Chris Hedges speaking to Tavis Smiley via video. (Screen shot via PBS)

Last Wednesday, author and Truthdig columnist Chris Hedges joined Tavis Smiley on Smiley’s PBS talk show for a conversation about the current election, the threat of neoliberalism and the need for popular progressive movements.

First, Hedges discussed the two main-party candidates, Hillary Clinton and Donald Trump. Hedges said that Trump is “a man with very little self-control, not much intellectual depth, no real policy experience,” and noted that Clinton is “a creature of the establishment.”

He continued:

She’s emblematic of what, again, across the political spectrum, people have risen up against.

And, therefore, she’s a very weak and a very dangerous political figure because as this assault continues on the poor, on working men and women, the shrinking middle class, she will become a lightning rod for this discontent.

Smiley asked Hedges, “So your neoliberal criticism notwithstanding, if she wins with what she interprets as a mandate and you don’t think she’s qualified to deal with these issues, what say you about how we at least go about holding her accountable?”

“We have to build popular movements to push back,” Hedges declared, “because the system itself is not going to respond.”

The conversation then turned to political representations of popular resistance. Smiley brought up the massive wave of support behind Bernie Sanders’ presidential campaign, and asked, “What happens to those Bernie supporters who can’t make the turn on Nov. 8?”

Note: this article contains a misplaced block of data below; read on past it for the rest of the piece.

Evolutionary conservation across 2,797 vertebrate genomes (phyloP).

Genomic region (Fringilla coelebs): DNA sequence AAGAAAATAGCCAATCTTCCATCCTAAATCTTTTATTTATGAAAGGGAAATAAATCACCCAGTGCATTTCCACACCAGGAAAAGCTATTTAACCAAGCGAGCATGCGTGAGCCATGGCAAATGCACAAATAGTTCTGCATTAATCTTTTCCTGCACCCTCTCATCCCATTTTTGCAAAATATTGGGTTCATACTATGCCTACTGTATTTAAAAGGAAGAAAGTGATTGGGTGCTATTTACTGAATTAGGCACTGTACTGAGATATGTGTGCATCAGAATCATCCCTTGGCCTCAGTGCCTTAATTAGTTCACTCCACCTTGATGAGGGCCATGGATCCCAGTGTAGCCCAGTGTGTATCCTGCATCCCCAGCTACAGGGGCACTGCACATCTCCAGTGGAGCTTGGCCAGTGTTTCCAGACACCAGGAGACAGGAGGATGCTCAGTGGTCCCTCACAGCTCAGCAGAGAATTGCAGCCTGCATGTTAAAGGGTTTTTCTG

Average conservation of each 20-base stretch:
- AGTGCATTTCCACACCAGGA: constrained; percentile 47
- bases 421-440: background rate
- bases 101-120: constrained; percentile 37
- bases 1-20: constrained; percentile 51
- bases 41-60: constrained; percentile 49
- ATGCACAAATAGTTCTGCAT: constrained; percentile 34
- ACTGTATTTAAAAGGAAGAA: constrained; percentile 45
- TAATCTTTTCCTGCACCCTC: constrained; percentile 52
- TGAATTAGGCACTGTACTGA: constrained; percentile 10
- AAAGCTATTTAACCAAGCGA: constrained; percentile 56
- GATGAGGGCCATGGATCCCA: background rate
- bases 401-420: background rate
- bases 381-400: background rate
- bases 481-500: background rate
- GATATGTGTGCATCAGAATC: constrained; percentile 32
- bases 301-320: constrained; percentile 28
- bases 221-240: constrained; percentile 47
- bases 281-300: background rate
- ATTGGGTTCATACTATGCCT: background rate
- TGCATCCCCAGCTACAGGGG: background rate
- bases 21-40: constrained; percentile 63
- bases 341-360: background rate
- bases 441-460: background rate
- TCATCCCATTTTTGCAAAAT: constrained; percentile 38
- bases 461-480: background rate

“I am supporting the Green Party,” Hedges replied, “not because I think they can win, but because I look at Syriza, which is now the ruling party of Greece. Ten years ago, they were polling at 4 percent. I look at groups like Podemos in Spain. I think we have to build not only alternative movements, but alternative forms of political power to represent our interest.”

Smiley and Hedges began to wrap up by discussing WikiLeaks and mainstream-media accountability. “What I have not seen as yet is a robust conversation about how we process what we read from WikiLeaks,” Smiley said. “Is Secretary Clinton right essentially that we ought to dismiss this and focus on the issue of who is hacking our emails and what it means if a foreign government is doing that?”

Hedges responded:

Well, I worked for many decades as a newspaper reporter, including 15 for The New York Times, and I was leaked all sorts of material by the U.S. government, by the French Intelligence Agency, even by the Israeli Mossad. And my job as a reporter was to determine whether the information that I had been leaked was true or untrue and then run it [or not].

Now people who leaked me this stuff were not leaking it because they love democracy or an open society. They were leaking it because it was in their interest to leak it. And whoever leaked this to WikiLeaks or wherever they got it, I don’t know, but that’s not the question.

The question is, is this true? And it is a look at the inner workings of power, but I think you’re right. I think that much of the media has diverted attention from the content of the emails to speculate—and it does appear to be speculation—that this is an attempt by Russia to interfere in our elections.

Finally, Smiley asked Hedges about the role of the media in the current election. Hedges argued that it was “deeply irresponsible” for mainstream media to rely on Trump’s personality to bring in viewers and higher ratings.

“Actual discussion of content, of issues that matter to Americans, is very, very rarely heard in the press. … The press has failed us on many levels,” Hedges said.

You can watch the entire interview here.

—Posted by Emma Niles


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